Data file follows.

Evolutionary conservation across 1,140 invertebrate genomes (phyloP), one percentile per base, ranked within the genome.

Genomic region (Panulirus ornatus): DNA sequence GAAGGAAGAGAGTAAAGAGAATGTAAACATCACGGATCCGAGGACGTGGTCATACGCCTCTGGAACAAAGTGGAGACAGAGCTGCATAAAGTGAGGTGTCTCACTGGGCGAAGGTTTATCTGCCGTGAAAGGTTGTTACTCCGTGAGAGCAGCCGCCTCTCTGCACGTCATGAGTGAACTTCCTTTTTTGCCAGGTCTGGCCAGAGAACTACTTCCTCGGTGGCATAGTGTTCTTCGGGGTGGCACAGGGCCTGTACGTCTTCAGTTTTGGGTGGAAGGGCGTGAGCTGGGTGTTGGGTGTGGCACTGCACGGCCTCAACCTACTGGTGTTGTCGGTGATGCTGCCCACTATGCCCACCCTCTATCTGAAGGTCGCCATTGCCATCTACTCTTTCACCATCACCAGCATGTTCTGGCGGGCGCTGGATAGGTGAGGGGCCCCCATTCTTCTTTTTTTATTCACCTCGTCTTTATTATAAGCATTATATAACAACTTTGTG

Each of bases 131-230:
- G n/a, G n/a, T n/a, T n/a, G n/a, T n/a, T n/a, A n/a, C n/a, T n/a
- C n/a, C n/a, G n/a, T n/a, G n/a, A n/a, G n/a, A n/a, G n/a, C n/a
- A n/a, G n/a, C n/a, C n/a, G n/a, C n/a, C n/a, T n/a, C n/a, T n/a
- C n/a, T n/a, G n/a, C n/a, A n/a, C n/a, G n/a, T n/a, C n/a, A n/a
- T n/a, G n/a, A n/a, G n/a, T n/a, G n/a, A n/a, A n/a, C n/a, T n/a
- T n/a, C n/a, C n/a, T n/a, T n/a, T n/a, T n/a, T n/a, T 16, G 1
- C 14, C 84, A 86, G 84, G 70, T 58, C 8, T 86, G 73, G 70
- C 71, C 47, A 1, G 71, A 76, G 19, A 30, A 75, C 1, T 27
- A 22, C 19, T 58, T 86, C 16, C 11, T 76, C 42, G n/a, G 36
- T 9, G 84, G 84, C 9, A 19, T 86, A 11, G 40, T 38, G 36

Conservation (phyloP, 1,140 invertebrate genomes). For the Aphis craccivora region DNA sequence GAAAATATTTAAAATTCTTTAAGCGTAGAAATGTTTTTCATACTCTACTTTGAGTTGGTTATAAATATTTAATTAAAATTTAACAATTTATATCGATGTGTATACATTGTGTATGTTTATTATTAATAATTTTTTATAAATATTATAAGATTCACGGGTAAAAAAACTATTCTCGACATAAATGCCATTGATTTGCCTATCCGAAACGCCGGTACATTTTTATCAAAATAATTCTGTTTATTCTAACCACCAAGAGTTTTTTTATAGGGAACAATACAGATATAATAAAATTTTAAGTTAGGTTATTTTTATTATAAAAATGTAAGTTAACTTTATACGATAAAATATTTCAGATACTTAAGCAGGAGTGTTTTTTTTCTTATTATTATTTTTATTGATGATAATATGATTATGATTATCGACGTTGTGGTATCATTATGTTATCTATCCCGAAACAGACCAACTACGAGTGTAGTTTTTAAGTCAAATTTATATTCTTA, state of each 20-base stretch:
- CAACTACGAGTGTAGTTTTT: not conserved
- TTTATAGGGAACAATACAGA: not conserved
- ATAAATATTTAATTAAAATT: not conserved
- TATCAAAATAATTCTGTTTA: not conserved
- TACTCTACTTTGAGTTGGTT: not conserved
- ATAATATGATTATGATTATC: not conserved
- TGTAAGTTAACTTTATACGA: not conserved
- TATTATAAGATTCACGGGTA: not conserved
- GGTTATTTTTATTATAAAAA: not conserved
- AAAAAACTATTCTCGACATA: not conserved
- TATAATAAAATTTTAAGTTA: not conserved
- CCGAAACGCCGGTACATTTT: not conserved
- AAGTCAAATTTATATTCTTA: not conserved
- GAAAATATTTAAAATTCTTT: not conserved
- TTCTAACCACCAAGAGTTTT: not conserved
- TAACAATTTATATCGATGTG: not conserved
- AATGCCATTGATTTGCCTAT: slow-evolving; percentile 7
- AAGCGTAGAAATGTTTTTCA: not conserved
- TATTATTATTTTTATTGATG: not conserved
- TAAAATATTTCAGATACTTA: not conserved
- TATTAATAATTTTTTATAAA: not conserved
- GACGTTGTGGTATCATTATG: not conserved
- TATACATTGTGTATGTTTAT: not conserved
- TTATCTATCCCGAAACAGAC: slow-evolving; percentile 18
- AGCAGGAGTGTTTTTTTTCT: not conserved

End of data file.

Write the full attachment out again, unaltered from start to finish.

Evolutionary conservation across 1,140 invertebrate genomes (phyloP), one percentile per base, ranked within the genome.

Genomic region (Panulirus ornatus): DNA sequence GAAGGAAGAGAGTAAAGAGAATGTAAACATCACGGATCCGAGGACGTGGTCATACGCCTCTGGAACAAAGTGGAGACAGAGCTGCATAAAGTGAGGTGTCTCACTGGGCGAAGGTTTATCTGCCGTGAAAGGTTGTTACTCCGTGAGAGCAGCCGCCTCTCTGCACGTCATGAGTGAACTTCCTTTTTTGCCAGGTCTGGCCAGAGAACTACTTCCTCGGTGGCATAGTGTTCTTCGGGGTGGCACAGGGCCTGTACGTCTTCAGTTTTGGGTGGAAGGGCGTGAGCTGGGTGTTGGGTGTGGCACTGCACGGCCTCAACCTACTGGTGTTGTCGGTGATGCTGCCCACTATGCCCACCCTCTATCTGAAGGTCGCCATTGCCATCTACTCTTTCACCATCACCAGCATGTTCTGGCGGGCGCTGGATAGGTGAGGGGCCCCCATTCTTCTTTTTTTATTCACCTCGTCTTTATTATAAGCATTATATAACAACTTTGTG

Each of bases 131-230:
- G n/a, G n/a, T n/a, T n/a, G n/a, T n/a, T n/a, A n/a, C n/a, T n/a
- C n/a, C n/a, G n/a, T n/a, G n/a, A n/a, G n/a, A n/a, G n/a, C n/a
- A n/a, G n/a, C n/a, C n/a, G n/a, C n/a, C n/a, T n/a, C n/a, T n/a
- C n/a, T n/a, G n/a, C n/a, A n/a, C n/a, G n/a, T n/a, C n/a, A n/a
- T n/a, G n/a, A n/a, G n/a, T n/a, G n/a, A n/a, A n/a, C n/a, T n/a
- T n/a, C n/a, C n/a, T n/a, T n/a, T n/a, T n/a, T n/a, T 16, G 1
- C 14, C 84, A 86, G 84, G 70, T 58, C 8, T 86, G 73, G 70
- C 71, C 47, A 1, G 71, A 76, G 19, A 30, A 75, C 1, T 27
- A 22, C 19, T 58, T 86, C 16, C 11, T 76, C 42, G n/a, G 36
- T 9, G 84, G 84, C 9, A 19, T 86, A 11, G 40, T 38, G 36

Conservation (phyloP, 1,140 invertebrate genomes). For the Aphis craccivora region DNA sequence GAAAATATTTAAAATTCTTTAAGCGTAGAAATGTTTTTCATACTCTACTTTGAGTTGGTTATAAATATTTAATTAAAATTTAACAATTTATATCGATGTGTATACATTGTGTATGTTTATTATTAATAATTTTTTATAAATATTATAAGATTCACGGGTAAAAAAACTATTCTCGACATAAATGCCATTGATTTGCCTATCCGAAACGCCGGTACATTTTTATCAAAATAATTCTGTTTATTCTAACCACCAAGAGTTTTTTTATAGGGAACAATACAGATATAATAAAATTTTAAGTTAGGTTATTTTTATTATAAAAATGTAAGTTAACTTTATACGATAAAATATTTCAGATACTTAAGCAGGAGTGTTTTTTTTCTTATTATTATTTTTATTGATGATAATATGATTATGATTATCGACGTTGTGGTATCATTATGTTATCTATCCCGAAACAGACCAACTACGAGTGTAGTTTTTAAGTCAAATTTATATTCTTA, state of each 20-base stretch:
- CAACTACGAGTGTAGTTTTT: not conserved
- TTTATAGGGAACAATACAGA: not conserved
- ATAAATATTTAATTAAAATT: not conserved
- TATCAAAATAATTCTGTTTA: not conserved
- TACTCTACTTTGAGTTGGTT: not conserved
- ATAATATGATTATGATTATC: not conserved
- TGTAAGTTAACTTTATACGA: not conserved
- TATTATAAGATTCACGGGTA: not conserved
- GGTTATTTTTATTATAAAAA: not conserved
- AAAAAACTATTCTCGACATA: not conserved
- TATAATAAAATTTTAAGTTA: not conserved
- CCGAAACGCCGGTACATTTT: not conserved
- AAGTCAAATTTATATTCTTA: not conserved
- GAAAATATTTAAAATTCTTT: not conserved
- TTCTAACCACCAAGAGTTTT: not conserved
- TAACAATTTATATCGATGTG: not conserved
- AATGCCATTGATTTGCCTAT: slow-evolving; percentile 7
- AAGCGTAGAAATGTTTTTCA: not conserved
- TATTATTATTTTTATTGATG: not conserved
- TAAAATATTTCAGATACTTA: not conserved
- TATTAATAATTTTTTATAAA: not conserved
- GACGTTGTGGTATCATTATG: not conserved
- TATACATTGTGTATGTTTAT: not conserved
- TTATCTATCCCGAAACAGAC: slow-evolving; percentile 18
- AGCAGGAGTGTTTTTTTTCT: not conserved